The past makes some people shudder, evoking feelings of unease. School reunions brings this out even more. But I do not have any foreboding for my future get together, in fact I am looking forward to it. After all, I will be escorted by the most beautiful wife in the world.
Next month, on Saturday, October 15, 2011, Wellesworth Junior School in Etobicoke will be hosting its 50th Anniversary Reunion. And I found out my grade three teacher is still alive and will hopefully be present. It would be wonderful to see her again.
My kindergarten to grade two years were at a different school that I do not have many memories of. Switching to Wellesworth for grade three landed me in Mrs. Eleanor Thomson’s class. And an adventure of good and bad continued, nay, became very formative of my life.
Entering her class, I was already a troubled student. From math to social skills to what they call “fine and gross motor co-ordination”, I was a fine mess. Fine co-ordination means I had problems doing things with my hands, like catching, well, anything. Gross co-ordination means I didn’t know how to ride a bike and skip rope. Catching I conquered (sometimes) and bike riding in grade four. Stopping and turning the bike in grade five. The only academic area I seemed to do well in was reading. Which I did a lot of.
Mrs. Thomson was a wonderfully nice teacher is so many many ways, but unfortunately she also added another batch of problems to the mix. Context is needed here. I first entered her classroom in 1979 and she was already old at that time. Stories of her World War II years as a nurse were famous. She always seemed ancient and powerful. Yoda without the verbal flip flops. But the eternal baggage she carried infiltrated her ways.
She thought lefties were abnormal, evil, profane, mutants, freaks, er, you get the idea.
This issue had to be resolved. So she forcibly converted me to a righty. Much to my mothers objection. My normally barely legible printing became almost totally incomprehensible. Also, my hand began lurching at a weird angle, smushing my pencil marks on the page into a blackened mess. Many years later, my handwriting finally rebounded.
Switching hands also mucked up my brain chemistry somewhat (at least, that’s the current theory). Stuttering was another difficulty I had to contend with when entering Wellesworth, but this change of writing hands upped the ante considerably. Talking even a bit would set off my stammer almost consistently. By the end of grade eight it had finally subsided, only to reoccur briefly at the start of college.
The oh so fun combination of stuttering and physical clumsiness resulted in multiple school yard taunts and fights. Trips to the Principal’s office were almost a weekly occurrence. It one time it was twice in one day. Over the years I found out that the majority of these bullies went nowhere fast in life, becoming jokes in their futures.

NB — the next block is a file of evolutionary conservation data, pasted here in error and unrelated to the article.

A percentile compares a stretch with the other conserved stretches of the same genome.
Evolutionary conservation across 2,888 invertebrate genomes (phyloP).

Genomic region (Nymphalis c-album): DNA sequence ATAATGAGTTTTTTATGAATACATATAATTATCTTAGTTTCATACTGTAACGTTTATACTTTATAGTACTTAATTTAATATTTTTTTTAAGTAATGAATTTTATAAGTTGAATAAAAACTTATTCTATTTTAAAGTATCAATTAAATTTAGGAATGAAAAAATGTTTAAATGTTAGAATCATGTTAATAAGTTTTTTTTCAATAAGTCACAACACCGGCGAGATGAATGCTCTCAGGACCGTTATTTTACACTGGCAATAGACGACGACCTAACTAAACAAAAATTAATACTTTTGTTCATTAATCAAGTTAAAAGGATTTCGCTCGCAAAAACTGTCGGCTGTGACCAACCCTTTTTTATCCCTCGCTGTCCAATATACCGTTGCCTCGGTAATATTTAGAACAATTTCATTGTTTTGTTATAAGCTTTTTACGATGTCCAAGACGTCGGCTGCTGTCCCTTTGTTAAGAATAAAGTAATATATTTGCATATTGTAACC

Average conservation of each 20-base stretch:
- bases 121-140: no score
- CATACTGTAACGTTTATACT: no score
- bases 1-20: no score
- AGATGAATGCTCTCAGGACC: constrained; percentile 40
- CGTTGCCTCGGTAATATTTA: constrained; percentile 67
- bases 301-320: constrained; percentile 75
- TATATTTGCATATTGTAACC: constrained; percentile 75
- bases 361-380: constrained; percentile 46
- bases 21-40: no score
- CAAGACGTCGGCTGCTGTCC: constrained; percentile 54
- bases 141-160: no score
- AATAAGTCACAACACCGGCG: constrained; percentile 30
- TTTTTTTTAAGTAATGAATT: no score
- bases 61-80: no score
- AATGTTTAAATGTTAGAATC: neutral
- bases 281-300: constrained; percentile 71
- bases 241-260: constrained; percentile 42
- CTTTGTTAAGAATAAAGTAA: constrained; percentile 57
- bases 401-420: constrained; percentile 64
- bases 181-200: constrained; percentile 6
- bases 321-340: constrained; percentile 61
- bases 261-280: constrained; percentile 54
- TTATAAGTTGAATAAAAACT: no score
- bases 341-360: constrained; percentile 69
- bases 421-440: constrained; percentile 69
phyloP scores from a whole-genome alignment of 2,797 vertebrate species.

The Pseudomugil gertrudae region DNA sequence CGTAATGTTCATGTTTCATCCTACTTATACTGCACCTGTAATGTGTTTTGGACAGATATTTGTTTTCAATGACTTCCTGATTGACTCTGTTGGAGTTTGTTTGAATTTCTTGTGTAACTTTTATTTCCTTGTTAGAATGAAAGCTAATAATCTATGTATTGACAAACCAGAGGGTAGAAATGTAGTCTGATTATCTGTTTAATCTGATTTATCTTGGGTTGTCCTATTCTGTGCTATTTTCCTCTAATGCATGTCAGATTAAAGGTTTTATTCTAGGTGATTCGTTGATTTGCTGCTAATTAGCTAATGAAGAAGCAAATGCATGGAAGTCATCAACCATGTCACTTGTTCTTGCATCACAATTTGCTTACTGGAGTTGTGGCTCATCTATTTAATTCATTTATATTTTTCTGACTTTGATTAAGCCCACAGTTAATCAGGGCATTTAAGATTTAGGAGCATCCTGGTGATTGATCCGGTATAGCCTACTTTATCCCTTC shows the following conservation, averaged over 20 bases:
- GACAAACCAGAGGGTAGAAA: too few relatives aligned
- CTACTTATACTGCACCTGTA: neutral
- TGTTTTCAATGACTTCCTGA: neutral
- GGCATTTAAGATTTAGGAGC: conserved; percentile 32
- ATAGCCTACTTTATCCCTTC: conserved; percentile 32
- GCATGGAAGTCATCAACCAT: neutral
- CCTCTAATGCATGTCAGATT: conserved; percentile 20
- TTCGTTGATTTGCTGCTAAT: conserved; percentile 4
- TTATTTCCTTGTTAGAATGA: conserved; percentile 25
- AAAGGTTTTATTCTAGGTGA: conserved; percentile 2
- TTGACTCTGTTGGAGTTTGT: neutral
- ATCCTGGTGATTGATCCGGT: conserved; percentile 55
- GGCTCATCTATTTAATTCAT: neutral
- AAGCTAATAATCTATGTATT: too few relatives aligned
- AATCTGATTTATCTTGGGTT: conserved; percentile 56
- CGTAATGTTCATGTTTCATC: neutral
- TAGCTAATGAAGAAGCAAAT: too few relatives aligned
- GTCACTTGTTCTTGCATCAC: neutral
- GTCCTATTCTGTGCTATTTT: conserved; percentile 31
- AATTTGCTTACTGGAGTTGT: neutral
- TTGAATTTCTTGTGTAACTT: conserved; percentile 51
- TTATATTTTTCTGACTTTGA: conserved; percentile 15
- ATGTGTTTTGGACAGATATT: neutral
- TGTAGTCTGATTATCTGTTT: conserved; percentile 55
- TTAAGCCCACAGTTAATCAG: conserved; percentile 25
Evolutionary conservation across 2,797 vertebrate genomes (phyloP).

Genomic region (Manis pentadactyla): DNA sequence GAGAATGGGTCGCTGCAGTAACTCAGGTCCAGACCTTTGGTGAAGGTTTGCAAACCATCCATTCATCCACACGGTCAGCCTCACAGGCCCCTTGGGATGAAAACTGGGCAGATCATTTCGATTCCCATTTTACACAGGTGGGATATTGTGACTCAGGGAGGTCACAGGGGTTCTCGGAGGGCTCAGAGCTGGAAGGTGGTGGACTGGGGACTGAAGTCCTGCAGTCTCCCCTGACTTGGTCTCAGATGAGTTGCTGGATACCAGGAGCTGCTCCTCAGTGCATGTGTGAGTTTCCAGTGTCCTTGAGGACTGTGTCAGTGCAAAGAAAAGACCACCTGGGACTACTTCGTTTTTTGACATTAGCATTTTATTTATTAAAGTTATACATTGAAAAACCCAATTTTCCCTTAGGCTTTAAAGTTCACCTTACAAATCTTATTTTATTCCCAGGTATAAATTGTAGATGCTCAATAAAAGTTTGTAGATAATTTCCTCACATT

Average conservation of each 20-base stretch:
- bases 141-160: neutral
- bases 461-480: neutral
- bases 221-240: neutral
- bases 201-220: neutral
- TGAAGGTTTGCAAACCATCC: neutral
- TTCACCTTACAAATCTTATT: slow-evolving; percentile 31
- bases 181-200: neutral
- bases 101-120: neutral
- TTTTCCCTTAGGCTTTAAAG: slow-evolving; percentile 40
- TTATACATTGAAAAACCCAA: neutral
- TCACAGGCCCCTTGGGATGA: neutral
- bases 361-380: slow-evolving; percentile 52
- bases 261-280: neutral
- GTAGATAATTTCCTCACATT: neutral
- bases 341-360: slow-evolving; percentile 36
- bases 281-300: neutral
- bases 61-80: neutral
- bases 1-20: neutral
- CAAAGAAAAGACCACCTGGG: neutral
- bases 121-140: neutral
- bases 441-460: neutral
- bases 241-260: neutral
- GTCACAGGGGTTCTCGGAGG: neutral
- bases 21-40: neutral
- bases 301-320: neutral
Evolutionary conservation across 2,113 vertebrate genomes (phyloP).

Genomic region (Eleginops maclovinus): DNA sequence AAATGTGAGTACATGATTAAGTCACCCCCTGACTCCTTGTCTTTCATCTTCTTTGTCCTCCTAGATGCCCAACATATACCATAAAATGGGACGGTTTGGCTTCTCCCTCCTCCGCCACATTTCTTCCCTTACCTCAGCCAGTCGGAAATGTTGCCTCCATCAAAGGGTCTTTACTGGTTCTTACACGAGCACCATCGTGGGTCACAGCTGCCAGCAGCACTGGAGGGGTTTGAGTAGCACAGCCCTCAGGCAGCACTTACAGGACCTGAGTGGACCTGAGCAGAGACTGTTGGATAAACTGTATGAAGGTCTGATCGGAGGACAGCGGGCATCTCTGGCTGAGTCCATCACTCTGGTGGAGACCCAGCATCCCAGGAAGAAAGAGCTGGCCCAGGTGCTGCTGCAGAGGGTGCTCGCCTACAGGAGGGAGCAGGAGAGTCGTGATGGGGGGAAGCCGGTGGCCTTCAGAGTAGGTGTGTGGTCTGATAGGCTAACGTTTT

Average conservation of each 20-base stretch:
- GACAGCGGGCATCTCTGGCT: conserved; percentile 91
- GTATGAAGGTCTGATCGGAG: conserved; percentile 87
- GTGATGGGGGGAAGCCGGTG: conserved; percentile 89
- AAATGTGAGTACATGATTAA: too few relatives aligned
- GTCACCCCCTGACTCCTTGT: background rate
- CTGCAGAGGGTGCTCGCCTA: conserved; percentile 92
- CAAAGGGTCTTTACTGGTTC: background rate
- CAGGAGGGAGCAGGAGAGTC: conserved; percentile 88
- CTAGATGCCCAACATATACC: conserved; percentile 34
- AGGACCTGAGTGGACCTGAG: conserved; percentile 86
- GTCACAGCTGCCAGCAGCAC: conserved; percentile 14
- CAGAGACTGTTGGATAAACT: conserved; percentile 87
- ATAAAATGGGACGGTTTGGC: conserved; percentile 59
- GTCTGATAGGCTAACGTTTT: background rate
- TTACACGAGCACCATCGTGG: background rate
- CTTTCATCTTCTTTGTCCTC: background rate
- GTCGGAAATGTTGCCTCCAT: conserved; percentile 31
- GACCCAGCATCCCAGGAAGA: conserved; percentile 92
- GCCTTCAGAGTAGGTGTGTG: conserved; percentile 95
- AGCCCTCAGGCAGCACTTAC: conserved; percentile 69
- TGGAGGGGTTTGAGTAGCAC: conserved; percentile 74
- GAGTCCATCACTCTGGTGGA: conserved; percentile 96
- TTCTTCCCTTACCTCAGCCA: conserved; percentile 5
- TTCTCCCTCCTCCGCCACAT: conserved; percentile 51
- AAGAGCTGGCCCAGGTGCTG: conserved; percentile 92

Despite these issues, I do not blame Mrs. Thomson for any of this. She, quite simply, did not know she was contributing to my distress. She worked hard to help me overcome so many other problems, and for that I am eternally grateful. And something else she did, she was the first total maverick of a teacher I had ever met.
We never sat in same place in class. A fascinating wheel on a display told us our designated place, a device that plunked us students into a different seat everyday. Some days it was good, others not so much, but still different. A school board trip became a weekly adventure. Mrs. Thomson wanted to demystify what the school board was to us, so three students a week were given a tour of the board offices and lunch in the cafeteria. Everyone knew us on these tours as her students, which pleased us to no end. And the board caf had great jello.
When I inevitably had to repeat grade three, it was comforting to know I was in her class again. I thrived more the second time around under her guidance. Confidence, from her hugs when needed, her strictness when required, helped me along. My time part of the week at a special school also worked wonders.
Grade four had me encounter an awful teacher, best forgotten, but grade five led me to Mrs. Ivens. Her gentle, caring, motherly spirit was a blessing for me. We also thought it was so cool that Mrs. Ivens was expecting her first child that year. It was a girl and she was beautiful.
Some people have asked me why, with all the pain and hardship I suffered as a child, am I so excited for this gathering? Well, because, I survived. I can ride a bike. I can write normally. I don’t stutter anymore. I have read a million books. And I have friends (some going back to Wellesworth). As the current anti-bullying campaign says, It Gets Better. Not all of my memories are bad. I look forward to seeing who shows up and rekindling old friendships. Seeing Mrs. Thomson and Mrs. Ivens again would make my day. Seeing her now grown daughter again would be fun (I saw her years ago someplace and she was almost my height!).
Flashing back this far has been memorable for me. Seeing my existence then and now, I am proud of myself today. Fours years of my life were spent wandering the halls (and library!) of Wellesworth Junior School, years I am very happy about.
And I can’t wait to share the happiness with my former classmates and teachers. The joy shall be contagious!
P.S. Wellesworth Junior School is holding its 50th Anniversary Reunion on Saturday October 15, 2011. It will be open from 1 to 4 pm with a special presentation at 2pm. The reunion is informal and the school requests any pictures or memorabilia for display be sent to the following:
Wellesworth Junior School, 225 Wellesworth Drive, Etobicoke, Ontario, M9C 4S5